“I tell you the truth, whoever hears my word and believes him who sent me has eternal life and will not be condemned; he has crossed over from death to life. 25 I tell you the truth, a time is coming and has now come when the dead will hear the voice of the Son of God and those who hear will live. 26 For as the Father has life in himself, so he has granted the Son to have life in himself. 27 And he has given him authority to judge because he is the Son of Man.
28 “Do not be amazed at this, for a time is coming when all who are in their graves will hear his voice 29 and come out—those who have done good will rise to live, and those who have done evil will rise to be condemned. 30 By myself I can do nothing; I judge only as I hear, and my judgment is just, for I seek not to please myself but him who sent me. (NIV)
Notice that verse 24 above says that the Christian has (past tense) crossed over from death to life. Clearly this is spiritual death and spiritual life. The idea is that a Christian when he or she dies physically is only sleeping and not really dead. God doesn’t see death as we do. God sees everything from the beginning to the end and when we are alive in him we are truly alive.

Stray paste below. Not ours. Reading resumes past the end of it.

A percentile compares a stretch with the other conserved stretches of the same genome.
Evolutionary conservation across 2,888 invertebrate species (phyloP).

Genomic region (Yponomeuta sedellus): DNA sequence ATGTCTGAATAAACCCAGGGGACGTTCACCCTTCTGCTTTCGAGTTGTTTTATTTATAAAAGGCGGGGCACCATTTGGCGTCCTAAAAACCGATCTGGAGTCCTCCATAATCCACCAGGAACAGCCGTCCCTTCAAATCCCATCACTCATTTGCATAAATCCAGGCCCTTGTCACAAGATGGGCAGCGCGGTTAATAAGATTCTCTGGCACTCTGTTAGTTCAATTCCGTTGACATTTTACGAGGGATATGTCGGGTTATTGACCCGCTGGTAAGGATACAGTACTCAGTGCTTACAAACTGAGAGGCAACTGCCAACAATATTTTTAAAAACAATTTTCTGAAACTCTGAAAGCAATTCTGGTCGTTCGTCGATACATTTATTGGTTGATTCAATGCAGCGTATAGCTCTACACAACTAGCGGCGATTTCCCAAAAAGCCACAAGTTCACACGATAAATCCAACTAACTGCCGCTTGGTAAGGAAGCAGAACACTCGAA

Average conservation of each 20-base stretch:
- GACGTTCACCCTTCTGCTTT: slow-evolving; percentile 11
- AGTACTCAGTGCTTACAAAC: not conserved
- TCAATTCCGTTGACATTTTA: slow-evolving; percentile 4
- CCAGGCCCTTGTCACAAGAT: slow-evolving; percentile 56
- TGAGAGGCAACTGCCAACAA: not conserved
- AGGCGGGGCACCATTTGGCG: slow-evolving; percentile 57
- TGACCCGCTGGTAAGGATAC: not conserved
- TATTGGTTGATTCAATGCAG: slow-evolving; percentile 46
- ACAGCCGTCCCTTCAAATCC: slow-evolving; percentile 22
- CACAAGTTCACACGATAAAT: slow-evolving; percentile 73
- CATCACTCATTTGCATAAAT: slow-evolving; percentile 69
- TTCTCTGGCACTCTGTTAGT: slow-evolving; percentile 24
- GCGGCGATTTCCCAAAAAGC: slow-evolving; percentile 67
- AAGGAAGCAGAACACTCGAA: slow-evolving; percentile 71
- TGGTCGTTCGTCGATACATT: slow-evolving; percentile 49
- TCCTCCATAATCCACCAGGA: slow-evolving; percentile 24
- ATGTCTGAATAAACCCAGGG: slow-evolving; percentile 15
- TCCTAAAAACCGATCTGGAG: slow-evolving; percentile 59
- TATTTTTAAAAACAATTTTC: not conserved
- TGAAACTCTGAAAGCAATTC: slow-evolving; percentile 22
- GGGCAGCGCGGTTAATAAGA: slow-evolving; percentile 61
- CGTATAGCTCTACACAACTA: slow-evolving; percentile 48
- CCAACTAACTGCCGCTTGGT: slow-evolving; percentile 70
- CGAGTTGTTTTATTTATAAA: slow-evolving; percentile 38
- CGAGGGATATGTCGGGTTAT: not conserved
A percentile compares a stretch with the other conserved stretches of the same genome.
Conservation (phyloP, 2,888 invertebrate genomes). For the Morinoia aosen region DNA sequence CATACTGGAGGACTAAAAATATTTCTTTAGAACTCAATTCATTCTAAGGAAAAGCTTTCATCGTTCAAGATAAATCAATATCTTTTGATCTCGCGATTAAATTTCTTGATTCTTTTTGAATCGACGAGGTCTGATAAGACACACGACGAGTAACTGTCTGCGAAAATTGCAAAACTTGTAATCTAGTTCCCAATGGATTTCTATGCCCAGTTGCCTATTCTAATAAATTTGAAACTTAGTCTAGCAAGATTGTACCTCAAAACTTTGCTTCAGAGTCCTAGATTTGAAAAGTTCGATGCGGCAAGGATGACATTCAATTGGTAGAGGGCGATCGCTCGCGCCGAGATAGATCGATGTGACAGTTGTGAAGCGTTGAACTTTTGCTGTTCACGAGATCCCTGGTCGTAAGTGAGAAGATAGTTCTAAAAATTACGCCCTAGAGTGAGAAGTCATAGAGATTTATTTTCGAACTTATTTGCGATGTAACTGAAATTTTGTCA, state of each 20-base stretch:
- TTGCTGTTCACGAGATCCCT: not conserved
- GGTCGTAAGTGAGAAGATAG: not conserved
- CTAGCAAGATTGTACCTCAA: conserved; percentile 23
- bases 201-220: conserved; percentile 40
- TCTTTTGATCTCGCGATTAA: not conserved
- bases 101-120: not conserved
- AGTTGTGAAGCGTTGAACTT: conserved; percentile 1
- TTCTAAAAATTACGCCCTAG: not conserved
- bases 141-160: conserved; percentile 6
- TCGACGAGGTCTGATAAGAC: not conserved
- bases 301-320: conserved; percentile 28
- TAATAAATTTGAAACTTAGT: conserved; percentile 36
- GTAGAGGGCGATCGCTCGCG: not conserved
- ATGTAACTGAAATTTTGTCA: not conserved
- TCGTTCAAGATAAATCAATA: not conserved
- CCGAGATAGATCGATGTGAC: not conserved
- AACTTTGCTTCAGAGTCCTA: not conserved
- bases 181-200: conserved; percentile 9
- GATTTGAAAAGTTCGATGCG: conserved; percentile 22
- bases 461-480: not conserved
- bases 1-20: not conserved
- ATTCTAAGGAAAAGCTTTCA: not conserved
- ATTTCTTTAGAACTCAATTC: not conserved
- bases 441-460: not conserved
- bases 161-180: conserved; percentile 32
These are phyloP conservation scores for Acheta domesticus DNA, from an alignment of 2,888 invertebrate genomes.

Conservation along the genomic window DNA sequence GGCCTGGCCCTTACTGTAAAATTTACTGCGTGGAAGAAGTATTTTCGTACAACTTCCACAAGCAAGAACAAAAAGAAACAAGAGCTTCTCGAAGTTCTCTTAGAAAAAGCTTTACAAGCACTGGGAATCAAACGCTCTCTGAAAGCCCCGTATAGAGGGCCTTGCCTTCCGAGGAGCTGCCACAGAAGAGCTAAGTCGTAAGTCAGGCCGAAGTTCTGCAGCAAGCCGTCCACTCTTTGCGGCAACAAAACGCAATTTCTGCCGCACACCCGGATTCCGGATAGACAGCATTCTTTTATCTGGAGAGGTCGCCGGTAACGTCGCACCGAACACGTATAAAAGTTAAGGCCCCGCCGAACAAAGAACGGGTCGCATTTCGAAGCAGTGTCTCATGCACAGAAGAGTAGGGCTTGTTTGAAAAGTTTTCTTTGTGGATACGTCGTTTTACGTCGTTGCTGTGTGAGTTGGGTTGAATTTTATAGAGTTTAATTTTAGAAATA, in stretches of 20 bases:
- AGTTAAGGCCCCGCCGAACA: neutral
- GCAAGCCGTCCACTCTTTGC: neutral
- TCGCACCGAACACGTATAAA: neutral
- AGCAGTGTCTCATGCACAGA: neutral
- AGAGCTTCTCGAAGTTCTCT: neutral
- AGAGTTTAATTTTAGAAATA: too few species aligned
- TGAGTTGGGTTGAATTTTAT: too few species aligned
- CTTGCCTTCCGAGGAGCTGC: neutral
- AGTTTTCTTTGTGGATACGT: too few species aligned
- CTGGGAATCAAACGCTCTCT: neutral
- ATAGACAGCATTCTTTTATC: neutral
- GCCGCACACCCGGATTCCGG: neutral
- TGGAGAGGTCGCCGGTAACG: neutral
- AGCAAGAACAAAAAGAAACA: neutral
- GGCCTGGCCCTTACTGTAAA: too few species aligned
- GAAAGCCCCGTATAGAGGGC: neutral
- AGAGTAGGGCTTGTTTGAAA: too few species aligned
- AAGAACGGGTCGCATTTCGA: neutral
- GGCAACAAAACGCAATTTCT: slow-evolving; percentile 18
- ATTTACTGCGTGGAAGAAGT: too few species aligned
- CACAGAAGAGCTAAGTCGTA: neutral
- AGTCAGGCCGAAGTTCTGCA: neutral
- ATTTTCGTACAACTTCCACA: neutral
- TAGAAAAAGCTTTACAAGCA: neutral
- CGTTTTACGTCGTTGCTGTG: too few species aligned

Looking back to [1 Thessalonians 4:13] above we see that the Christian need not grieve at the death of fellow Christians because we know that as Christ was raised from death so too will all of his followers.
Something that you should know about the rapture is that it is not a resurrection. The First Resurrection occurs some three and a half years after the rapture and doesn’t involve any Christians. The First Resurrection is for Israelites (mostly, probably) that have been martyred during the time of the Beast-man. You can read about this in [Revelation 20:4-6].
A Christian is never resurrected on his own. Jesus Christ was resurrected and we who have been united to him in faith will be resurrected in him, or I should say, have already been resurrected in Christ.
I want to know Christ and the power of his resurrection and the fellowship of sharing in his sufferings, becoming like him in his death, 11 and so, somehow, to attain to the resurrection from the dead. (NIV)